Attention is increasingly being paid to mental health issues in young men. With that comes a risk we ignore 50 per cent of the problemby Mark Brown / January 31, 2018 / Leave a comment
In 2018, there will be more discussion of mental illness than ever before. The mental health of young people is worsening—prevention and treatment are failing to keep pace. 10 per cent of young people aged 5-16 now have a clinically diagnosable mental health condition, according to Public Health England.
A fairly mainstream argument, but one that has most taken root on the “alt-right,” is that young men are most at risk in the modern world because suicide rates are higher for young men than young women. In the UK in 2015, 174 young people aged 15-19 died by suicide: 126 were male, 46 were female.
But despite the upsetting and unsettling fact that men are more likely to die by suicide, it is young women who are more likely to live with common mental health problems. The statistics on this point are deeply troubling.
A recent report by The Mental Health Foundation states that young women are three times more likely to experience common yet debilitating mental health problems—such as depression an anxiety—than men. It starts early and is getting worse. According to NHS data obtained by the Guardian in September 2017, hospital admissions for self-harm in girls under 17 has risen by 68 per cent over the last decade. The rise for boys was lower at 26 per cent. Admissions of girls under 17 who had self-poisoned rose by 50 per cent over the same period.
There is a stereotype that women find it easier to discuss their emotions than young men, and that this is an important lifeline. Maybe so—but clearly it is not sufficient. Young women are three times more likely to experience post-traumatic stress disorder, with over 12 per cent screening positively for symptoms; and three times more likely to suffer from eating disorders.
The risk is even higher for young women who aren’t white, are poor, who are not straight or who are trans. The Health Foundation report suggests abuse and violence, social media and pornography, and worsening economic conditions have created circumstances that have a particularly adverse impact on the mental health of young women. While men traditionally find it more difficult to seek help for their mental health, which may skew prevalence data for adults, mental illness in young people is more often detected when family, carers, schools or colleges seek help on their behalf, meaning the overall patterns in the data should be taken seriously.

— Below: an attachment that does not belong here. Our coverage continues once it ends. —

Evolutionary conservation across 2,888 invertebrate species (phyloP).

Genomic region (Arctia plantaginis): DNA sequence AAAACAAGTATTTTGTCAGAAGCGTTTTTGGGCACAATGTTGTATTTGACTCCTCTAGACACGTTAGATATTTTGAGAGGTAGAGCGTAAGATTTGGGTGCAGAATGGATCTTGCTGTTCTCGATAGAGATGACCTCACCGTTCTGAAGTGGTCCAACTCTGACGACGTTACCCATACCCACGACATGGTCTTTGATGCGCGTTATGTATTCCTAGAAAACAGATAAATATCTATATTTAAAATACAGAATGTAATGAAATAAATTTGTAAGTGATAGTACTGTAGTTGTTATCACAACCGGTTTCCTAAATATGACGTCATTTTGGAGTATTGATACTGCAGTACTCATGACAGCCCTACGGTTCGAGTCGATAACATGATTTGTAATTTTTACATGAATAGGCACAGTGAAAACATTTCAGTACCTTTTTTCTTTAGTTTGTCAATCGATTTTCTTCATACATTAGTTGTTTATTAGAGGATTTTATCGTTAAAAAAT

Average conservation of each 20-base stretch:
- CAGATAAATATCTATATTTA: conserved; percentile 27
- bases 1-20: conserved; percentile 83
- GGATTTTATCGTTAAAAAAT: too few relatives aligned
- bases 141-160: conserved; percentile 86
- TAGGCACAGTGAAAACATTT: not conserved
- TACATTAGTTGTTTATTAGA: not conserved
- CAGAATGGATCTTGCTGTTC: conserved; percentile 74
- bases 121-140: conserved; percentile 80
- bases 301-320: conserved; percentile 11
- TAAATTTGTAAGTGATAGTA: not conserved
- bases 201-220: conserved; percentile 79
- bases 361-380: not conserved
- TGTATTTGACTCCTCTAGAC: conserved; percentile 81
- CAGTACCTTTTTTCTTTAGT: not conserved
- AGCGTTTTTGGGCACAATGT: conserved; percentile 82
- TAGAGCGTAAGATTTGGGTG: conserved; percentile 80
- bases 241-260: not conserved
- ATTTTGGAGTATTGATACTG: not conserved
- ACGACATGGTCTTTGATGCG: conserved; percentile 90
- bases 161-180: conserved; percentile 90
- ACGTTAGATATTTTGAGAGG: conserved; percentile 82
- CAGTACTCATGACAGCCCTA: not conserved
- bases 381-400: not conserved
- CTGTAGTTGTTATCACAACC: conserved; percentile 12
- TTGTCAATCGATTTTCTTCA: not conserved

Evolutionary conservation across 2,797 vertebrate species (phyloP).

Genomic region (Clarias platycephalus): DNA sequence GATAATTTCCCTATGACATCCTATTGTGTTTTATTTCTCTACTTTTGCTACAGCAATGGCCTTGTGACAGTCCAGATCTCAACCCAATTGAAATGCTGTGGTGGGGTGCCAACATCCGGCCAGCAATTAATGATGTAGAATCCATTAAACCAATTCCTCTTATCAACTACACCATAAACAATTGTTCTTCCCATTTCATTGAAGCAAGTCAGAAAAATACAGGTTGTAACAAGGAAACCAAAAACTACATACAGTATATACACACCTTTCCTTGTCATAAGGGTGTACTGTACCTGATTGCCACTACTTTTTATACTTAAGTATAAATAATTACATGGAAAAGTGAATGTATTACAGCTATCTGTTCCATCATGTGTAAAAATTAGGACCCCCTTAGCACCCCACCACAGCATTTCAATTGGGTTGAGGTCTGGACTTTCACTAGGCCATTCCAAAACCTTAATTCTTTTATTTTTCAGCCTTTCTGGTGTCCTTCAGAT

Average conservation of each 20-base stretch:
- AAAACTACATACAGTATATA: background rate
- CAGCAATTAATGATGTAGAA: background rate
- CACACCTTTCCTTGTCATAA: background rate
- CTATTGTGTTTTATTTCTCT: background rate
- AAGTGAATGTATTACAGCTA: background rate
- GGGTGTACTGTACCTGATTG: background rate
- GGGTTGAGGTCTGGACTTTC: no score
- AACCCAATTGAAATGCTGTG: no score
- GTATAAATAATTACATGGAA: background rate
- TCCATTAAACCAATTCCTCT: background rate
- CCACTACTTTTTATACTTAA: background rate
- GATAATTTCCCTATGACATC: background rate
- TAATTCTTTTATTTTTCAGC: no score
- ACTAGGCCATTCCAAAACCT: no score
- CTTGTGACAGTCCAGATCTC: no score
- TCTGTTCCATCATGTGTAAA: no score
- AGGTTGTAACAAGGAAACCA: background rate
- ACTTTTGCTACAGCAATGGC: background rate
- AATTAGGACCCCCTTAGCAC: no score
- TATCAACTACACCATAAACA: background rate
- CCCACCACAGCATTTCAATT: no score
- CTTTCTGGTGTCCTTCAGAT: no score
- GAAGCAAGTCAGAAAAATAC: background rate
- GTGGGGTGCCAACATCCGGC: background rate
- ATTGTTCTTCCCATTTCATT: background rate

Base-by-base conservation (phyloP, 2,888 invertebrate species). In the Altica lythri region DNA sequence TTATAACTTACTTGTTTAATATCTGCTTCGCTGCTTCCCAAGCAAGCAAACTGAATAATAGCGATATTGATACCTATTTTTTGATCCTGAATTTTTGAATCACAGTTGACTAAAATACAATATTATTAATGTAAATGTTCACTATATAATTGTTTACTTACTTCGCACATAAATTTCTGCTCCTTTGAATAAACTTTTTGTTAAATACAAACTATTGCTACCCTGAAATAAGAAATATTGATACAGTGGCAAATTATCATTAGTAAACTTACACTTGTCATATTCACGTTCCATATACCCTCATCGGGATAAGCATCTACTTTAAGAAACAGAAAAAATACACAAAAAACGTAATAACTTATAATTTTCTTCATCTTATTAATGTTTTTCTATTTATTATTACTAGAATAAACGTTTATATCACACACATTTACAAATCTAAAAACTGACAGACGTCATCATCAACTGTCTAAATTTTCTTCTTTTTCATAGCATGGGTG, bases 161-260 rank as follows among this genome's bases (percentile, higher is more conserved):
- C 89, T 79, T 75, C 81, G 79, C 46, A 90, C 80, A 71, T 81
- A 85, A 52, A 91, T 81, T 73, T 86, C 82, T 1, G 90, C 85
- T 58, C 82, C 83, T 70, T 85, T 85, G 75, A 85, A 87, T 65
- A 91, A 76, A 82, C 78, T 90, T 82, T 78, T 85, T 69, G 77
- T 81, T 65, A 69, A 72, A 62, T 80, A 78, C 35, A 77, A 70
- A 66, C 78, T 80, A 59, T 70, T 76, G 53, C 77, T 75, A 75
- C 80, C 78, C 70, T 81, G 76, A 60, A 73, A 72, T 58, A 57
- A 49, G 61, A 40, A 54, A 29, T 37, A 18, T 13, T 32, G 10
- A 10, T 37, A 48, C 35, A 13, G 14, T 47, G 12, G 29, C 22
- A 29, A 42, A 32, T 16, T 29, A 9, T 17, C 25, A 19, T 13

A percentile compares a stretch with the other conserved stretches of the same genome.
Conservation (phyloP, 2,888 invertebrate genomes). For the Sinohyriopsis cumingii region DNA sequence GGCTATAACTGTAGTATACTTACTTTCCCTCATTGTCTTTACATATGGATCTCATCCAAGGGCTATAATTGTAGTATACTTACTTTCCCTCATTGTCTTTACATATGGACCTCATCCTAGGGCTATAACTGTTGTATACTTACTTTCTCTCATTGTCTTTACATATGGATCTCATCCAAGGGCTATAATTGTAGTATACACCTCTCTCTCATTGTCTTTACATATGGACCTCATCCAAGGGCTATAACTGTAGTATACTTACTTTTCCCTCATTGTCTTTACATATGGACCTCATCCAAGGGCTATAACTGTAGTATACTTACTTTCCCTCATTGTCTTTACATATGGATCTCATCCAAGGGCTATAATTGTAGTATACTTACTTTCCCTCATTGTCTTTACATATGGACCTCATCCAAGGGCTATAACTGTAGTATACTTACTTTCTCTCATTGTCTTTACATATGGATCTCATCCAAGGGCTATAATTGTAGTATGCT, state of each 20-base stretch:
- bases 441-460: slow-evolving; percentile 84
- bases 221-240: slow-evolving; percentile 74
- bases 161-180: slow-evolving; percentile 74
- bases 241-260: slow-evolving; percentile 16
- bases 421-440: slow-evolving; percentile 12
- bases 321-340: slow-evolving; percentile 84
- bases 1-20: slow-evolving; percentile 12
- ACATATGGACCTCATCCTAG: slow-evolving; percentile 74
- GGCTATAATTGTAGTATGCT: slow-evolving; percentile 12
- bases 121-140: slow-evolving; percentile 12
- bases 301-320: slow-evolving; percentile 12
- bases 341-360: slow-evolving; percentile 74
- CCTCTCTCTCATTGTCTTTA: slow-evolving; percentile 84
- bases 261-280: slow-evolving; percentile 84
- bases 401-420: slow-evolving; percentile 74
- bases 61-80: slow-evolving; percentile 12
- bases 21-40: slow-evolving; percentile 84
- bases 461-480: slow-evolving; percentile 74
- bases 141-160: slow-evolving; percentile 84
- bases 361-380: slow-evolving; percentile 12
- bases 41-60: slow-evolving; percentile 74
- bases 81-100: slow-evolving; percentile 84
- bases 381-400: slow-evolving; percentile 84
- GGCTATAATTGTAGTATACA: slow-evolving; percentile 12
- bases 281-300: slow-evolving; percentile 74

According to Public Health England 75 per cent of people with lifetime mental illness have their first experience of mental ill-health before the age of 24. Contrary to popular belief there are number of people who don’t just “grow out of it.”
Theresa May has been vocal in her commitment to reforming mental health care for young people, yet the government’s green paper, “Transforming Children and Young People’s Mental Health Provision,” in the words of the Mental Health Foundation’s Amy Pollard “folds the mental health of young women and girls almost entirely within the broader envelope of ‘children and young people,’ and makes no new financial commitments to specifically support women and girls.”
Accepting that girls and young women have different experiences to boys and young men involves looking at gender inequality. This is of course fraught territory. The global website for International Men’s Day has previously advised those observing the day in 2017 to prepare by watching Cassie Jaye’s 2016 documentary The Red Pill. The documentary uses men’s suicides as a trump card to argue it is men, not women, who are suffering in a modern era, where “things have gone too far” and women, via feminism, have stolen resources that should go to men.
But mental health is not a zero sum game. It is true that young men are suffering. But young women are suffering too, in a world that still devalues their experiences. For young women and girls growing up, struggling against the odds to find their way, the idea that their happiness, wellbeing and security deprives men of opportunities for achieving similar is a constant threatening background noise.
When the mental health needs of young women and girls cannot be addressed for fear of attracting the ire of those who see a feminist conspiracy at every turn, we make more powerful the very factors that create those needs in the first place.